You can certainly make a case in each of these situations that my initial rank is far too pessimistic, but all three players relocated to teams that already had quality backs on the rosters. Also, Tennessee’s offense is entering a transitional phase in which everyone is new and Washington’s quarterback situation is currently unsettled, which is no small detail. Moss is a nice enough player tied to a presumably great offense, but I’ll remind you that Chase Brown is kind of a badass.

In all likelihood, someone from this group of three is going to deliver a windfall profit at their ADP, one guy is going to land squarely at RB27 and the other will be a universal drop before November. So it goes with backs in this terrifying range.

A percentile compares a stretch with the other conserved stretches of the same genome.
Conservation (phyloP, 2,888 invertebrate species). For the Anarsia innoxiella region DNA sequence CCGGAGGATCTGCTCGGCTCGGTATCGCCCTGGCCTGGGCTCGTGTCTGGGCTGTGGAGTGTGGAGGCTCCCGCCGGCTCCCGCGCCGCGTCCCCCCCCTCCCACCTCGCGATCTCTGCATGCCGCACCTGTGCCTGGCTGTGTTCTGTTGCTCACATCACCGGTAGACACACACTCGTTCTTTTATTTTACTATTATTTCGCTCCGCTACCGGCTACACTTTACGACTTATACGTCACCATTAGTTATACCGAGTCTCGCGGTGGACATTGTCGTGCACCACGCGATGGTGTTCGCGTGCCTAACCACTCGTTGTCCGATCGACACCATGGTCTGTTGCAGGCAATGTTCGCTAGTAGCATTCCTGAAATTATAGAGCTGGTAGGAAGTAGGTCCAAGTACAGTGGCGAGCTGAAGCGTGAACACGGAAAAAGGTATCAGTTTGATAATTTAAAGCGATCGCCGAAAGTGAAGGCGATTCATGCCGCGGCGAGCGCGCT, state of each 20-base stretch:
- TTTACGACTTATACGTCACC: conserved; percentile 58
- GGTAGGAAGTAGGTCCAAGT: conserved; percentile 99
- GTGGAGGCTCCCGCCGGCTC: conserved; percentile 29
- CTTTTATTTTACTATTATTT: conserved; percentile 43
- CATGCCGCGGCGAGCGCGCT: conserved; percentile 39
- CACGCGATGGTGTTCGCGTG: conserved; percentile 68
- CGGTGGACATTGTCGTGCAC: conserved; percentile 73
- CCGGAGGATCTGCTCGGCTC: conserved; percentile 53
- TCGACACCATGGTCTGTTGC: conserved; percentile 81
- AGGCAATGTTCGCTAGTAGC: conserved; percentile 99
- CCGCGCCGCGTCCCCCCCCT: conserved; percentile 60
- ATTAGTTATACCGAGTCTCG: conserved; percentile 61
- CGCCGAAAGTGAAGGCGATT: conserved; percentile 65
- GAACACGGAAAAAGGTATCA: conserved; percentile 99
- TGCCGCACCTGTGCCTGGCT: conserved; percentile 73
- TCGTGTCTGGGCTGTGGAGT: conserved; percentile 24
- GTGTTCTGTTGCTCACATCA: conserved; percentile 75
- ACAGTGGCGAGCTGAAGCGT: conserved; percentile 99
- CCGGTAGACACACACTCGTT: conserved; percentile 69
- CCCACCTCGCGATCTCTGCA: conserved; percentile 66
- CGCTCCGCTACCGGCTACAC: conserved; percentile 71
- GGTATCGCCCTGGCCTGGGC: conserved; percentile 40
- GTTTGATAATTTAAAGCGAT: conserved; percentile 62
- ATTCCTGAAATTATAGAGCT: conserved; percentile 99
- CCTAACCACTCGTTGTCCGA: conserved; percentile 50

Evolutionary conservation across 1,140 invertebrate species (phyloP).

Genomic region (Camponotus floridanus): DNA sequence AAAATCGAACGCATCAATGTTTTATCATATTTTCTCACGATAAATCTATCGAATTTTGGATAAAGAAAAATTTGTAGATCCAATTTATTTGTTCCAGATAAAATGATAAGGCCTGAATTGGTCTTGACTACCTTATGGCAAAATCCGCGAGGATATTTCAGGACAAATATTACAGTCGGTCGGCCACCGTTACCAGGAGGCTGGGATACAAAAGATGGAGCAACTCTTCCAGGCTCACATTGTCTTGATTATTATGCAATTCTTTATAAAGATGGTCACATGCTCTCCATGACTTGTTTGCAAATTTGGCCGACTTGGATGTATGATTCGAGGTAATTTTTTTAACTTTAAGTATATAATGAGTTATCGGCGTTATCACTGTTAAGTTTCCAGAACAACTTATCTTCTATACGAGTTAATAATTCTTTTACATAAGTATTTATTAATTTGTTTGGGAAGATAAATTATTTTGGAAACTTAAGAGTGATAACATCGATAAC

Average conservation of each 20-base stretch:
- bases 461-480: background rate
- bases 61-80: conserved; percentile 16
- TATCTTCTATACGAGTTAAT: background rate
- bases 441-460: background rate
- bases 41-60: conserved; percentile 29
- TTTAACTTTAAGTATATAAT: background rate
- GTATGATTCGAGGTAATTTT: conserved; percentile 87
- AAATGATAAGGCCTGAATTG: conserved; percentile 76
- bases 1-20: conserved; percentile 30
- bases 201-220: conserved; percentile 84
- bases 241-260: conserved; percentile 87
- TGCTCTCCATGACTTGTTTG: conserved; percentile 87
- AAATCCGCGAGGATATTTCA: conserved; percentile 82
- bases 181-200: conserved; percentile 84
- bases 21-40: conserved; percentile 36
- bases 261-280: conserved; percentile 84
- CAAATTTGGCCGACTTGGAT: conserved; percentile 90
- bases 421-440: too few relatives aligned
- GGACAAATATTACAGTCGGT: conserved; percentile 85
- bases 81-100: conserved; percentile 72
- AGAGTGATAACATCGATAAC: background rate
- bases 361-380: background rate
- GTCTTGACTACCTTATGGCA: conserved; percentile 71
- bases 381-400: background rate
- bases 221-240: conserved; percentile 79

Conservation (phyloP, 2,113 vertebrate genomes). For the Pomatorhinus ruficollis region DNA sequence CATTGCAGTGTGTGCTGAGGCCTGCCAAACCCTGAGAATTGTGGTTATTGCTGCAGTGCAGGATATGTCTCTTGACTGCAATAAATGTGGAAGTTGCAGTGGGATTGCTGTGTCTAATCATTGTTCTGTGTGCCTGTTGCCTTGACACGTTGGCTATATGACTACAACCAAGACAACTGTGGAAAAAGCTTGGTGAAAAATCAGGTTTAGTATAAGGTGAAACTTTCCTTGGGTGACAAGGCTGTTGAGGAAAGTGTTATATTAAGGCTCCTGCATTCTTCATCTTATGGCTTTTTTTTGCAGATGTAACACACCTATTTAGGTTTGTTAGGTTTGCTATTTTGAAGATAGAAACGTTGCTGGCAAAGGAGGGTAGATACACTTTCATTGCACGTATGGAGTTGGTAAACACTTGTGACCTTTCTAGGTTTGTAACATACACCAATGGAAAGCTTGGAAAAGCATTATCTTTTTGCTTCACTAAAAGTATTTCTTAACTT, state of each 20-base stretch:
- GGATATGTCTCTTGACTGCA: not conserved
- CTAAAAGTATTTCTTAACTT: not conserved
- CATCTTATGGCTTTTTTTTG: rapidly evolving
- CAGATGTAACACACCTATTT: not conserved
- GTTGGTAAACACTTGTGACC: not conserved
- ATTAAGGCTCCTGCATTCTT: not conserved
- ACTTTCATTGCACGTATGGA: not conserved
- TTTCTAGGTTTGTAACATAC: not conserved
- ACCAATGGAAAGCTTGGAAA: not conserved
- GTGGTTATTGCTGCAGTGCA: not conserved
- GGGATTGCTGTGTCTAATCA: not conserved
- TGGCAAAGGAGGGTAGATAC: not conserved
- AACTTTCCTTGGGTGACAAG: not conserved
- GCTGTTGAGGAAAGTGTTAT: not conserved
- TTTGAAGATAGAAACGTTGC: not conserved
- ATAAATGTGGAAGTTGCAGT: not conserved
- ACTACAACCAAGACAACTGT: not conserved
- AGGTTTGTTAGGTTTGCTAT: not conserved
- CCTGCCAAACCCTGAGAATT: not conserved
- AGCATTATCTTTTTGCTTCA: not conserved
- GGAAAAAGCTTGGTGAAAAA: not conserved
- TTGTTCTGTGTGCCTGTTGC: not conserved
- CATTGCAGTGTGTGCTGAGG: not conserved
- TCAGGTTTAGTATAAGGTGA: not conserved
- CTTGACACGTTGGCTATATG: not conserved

Devin Singletary (RB32) and Gus Edwards (RB39): Preferred targets for the ZeroRB-ists

Singletary, coming off an impressive season, is presently the lead back in a barren wasteland of an offense. New York is obviously going to add bodies to the backfield, so this rank has no chance to hold.

Edwards is gonna be a great backup and likely mentor to soon-to-be-Charger Blake Corum, but let's not assume he'll have serious fantasy appeal by late summer.